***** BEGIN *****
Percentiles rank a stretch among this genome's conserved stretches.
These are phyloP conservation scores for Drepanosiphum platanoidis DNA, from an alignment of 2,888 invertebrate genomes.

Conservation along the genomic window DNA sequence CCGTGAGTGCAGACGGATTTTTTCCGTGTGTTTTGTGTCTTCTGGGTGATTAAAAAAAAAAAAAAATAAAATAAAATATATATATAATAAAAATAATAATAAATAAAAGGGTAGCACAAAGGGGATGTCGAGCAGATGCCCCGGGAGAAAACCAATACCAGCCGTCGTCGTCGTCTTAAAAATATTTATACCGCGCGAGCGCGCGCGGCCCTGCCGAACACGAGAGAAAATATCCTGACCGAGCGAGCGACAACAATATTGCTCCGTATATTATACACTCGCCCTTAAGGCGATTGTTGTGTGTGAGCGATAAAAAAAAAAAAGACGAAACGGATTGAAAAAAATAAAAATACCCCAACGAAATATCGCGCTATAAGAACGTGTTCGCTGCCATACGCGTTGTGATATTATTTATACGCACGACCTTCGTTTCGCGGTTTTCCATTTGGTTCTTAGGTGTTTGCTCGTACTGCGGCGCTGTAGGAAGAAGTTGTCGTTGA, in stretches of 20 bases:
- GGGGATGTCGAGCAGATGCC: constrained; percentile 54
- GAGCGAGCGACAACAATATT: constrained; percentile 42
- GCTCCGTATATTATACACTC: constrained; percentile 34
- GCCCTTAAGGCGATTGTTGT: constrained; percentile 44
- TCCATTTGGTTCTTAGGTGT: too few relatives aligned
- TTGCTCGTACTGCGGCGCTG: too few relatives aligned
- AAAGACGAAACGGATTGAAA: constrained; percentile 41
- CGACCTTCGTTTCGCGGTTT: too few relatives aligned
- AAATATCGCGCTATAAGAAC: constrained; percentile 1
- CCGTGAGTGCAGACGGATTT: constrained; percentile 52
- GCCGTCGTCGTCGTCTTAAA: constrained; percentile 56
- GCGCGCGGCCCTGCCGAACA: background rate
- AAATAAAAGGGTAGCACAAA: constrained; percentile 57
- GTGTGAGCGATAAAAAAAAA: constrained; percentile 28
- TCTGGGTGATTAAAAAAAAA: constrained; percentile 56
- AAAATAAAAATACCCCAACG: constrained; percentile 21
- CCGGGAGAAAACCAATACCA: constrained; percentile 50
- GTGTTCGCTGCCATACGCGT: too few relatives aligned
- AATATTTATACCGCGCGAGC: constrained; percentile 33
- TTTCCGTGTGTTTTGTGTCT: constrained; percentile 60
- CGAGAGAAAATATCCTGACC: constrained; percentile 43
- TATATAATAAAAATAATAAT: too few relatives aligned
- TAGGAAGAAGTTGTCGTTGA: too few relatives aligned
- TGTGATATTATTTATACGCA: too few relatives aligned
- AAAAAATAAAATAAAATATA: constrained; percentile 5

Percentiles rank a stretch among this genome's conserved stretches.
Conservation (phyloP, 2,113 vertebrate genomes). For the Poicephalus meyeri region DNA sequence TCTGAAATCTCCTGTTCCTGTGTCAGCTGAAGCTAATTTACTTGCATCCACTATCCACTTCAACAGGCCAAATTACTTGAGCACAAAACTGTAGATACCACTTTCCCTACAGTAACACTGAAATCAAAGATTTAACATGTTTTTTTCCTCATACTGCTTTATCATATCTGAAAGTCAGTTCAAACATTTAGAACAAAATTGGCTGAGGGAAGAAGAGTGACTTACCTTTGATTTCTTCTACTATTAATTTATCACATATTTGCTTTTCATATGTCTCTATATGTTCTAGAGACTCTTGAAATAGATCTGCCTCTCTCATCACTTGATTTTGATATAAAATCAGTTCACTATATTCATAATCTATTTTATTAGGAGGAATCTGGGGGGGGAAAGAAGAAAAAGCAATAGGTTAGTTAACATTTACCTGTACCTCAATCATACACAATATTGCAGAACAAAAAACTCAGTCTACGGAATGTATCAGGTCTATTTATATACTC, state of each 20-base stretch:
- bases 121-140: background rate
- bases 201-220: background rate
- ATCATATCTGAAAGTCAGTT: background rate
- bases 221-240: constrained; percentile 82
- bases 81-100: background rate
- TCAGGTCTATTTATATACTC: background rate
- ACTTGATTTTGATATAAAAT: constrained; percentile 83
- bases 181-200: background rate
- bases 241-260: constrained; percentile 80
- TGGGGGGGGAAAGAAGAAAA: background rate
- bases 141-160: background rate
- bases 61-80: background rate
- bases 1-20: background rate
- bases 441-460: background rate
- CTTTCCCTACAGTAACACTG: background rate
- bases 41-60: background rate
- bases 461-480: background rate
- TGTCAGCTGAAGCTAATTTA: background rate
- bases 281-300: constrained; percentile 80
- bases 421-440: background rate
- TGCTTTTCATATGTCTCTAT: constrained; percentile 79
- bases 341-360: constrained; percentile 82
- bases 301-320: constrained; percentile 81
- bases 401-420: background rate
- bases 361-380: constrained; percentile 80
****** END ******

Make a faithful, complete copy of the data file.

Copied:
Percentiles rank a stretch among this genome's conserved stretches.
These are phyloP conservation scores for Drepanosiphum platanoidis DNA, from an alignment of 2,888 invertebrate genomes.

Conservation along the genomic window DNA sequence CCGTGAGTGCAGACGGATTTTTTCCGTGTGTTTTGTGTCTTCTGGGTGATTAAAAAAAAAAAAAAATAAAATAAAATATATATATAATAAAAATAATAATAAATAAAAGGGTAGCACAAAGGGGATGTCGAGCAGATGCCCCGGGAGAAAACCAATACCAGCCGTCGTCGTCGTCTTAAAAATATTTATACCGCGCGAGCGCGCGCGGCCCTGCCGAACACGAGAGAAAATATCCTGACCGAGCGAGCGACAACAATATTGCTCCGTATATTATACACTCGCCCTTAAGGCGATTGTTGTGTGTGAGCGATAAAAAAAAAAAAGACGAAACGGATTGAAAAAAATAAAAATACCCCAACGAAATATCGCGCTATAAGAACGTGTTCGCTGCCATACGCGTTGTGATATTATTTATACGCACGACCTTCGTTTCGCGGTTTTCCATTTGGTTCTTAGGTGTTTGCTCGTACTGCGGCGCTGTAGGAAGAAGTTGTCGTTGA, in stretches of 20 bases:
- GGGGATGTCGAGCAGATGCC: constrained; percentile 54
- GAGCGAGCGACAACAATATT: constrained; percentile 42
- GCTCCGTATATTATACACTC: constrained; percentile 34
- GCCCTTAAGGCGATTGTTGT: constrained; percentile 44
- TCCATTTGGTTCTTAGGTGT: too few relatives aligned
- TTGCTCGTACTGCGGCGCTG: too few relatives aligned
- AAAGACGAAACGGATTGAAA: constrained; percentile 41
- CGACCTTCGTTTCGCGGTTT: too few relatives aligned
- AAATATCGCGCTATAAGAAC: constrained; percentile 1
- CCGTGAGTGCAGACGGATTT: constrained; percentile 52
- GCCGTCGTCGTCGTCTTAAA: constrained; percentile 56
- GCGCGCGGCCCTGCCGAACA: background rate
- AAATAAAAGGGTAGCACAAA: constrained; percentile 57
- GTGTGAGCGATAAAAAAAAA: constrained; percentile 28
- TCTGGGTGATTAAAAAAAAA: constrained; percentile 56
- AAAATAAAAATACCCCAACG: constrained; percentile 21
- CCGGGAGAAAACCAATACCA: constrained; percentile 50
- GTGTTCGCTGCCATACGCGT: too few relatives aligned
- AATATTTATACCGCGCGAGC: constrained; percentile 33
- TTTCCGTGTGTTTTGTGTCT: constrained; percentile 60
- CGAGAGAAAATATCCTGACC: constrained; percentile 43
- TATATAATAAAAATAATAAT: too few relatives aligned
- TAGGAAGAAGTTGTCGTTGA: too few relatives aligned
- TGTGATATTATTTATACGCA: too few relatives aligned
- AAAAAATAAAATAAAATATA: constrained; percentile 5

Percentiles rank a stretch among this genome's conserved stretches.
Conservation (phyloP, 2,113 vertebrate genomes). For the Poicephalus meyeri region DNA sequence TCTGAAATCTCCTGTTCCTGTGTCAGCTGAAGCTAATTTACTTGCATCCACTATCCACTTCAACAGGCCAAATTACTTGAGCACAAAACTGTAGATACCACTTTCCCTACAGTAACACTGAAATCAAAGATTTAACATGTTTTTTTCCTCATACTGCTTTATCATATCTGAAAGTCAGTTCAAACATTTAGAACAAAATTGGCTGAGGGAAGAAGAGTGACTTACCTTTGATTTCTTCTACTATTAATTTATCACATATTTGCTTTTCATATGTCTCTATATGTTCTAGAGACTCTTGAAATAGATCTGCCTCTCTCATCACTTGATTTTGATATAAAATCAGTTCACTATATTCATAATCTATTTTATTAGGAGGAATCTGGGGGGGGAAAGAAGAAAAAGCAATAGGTTAGTTAACATTTACCTGTACCTCAATCATACACAATATTGCAGAACAAAAAACTCAGTCTACGGAATGTATCAGGTCTATTTATATACTC, state of each 20-base stretch:
- bases 121-140: background rate
- bases 201-220: background rate
- ATCATATCTGAAAGTCAGTT: background rate
- bases 221-240: constrained; percentile 82
- bases 81-100: background rate
- TCAGGTCTATTTATATACTC: background rate
- ACTTGATTTTGATATAAAAT: constrained; percentile 83
- bases 181-200: background rate
- bases 241-260: constrained; percentile 80
- TGGGGGGGGAAAGAAGAAAA: background rate
- bases 141-160: background rate
- bases 61-80: background rate
- bases 1-20: background rate
- bases 441-460: background rate
- CTTTCCCTACAGTAACACTG: background rate
- bases 41-60: background rate
- bases 461-480: background rate
- TGTCAGCTGAAGCTAATTTA: background rate
- bases 281-300: constrained; percentile 80
- bases 421-440: background rate
- TGCTTTTCATATGTCTCTAT: constrained; percentile 79
- bases 341-360: constrained; percentile 82
- bases 301-320: constrained; percentile 81
- bases 401-420: background rate
- bases 361-380: constrained; percentile 80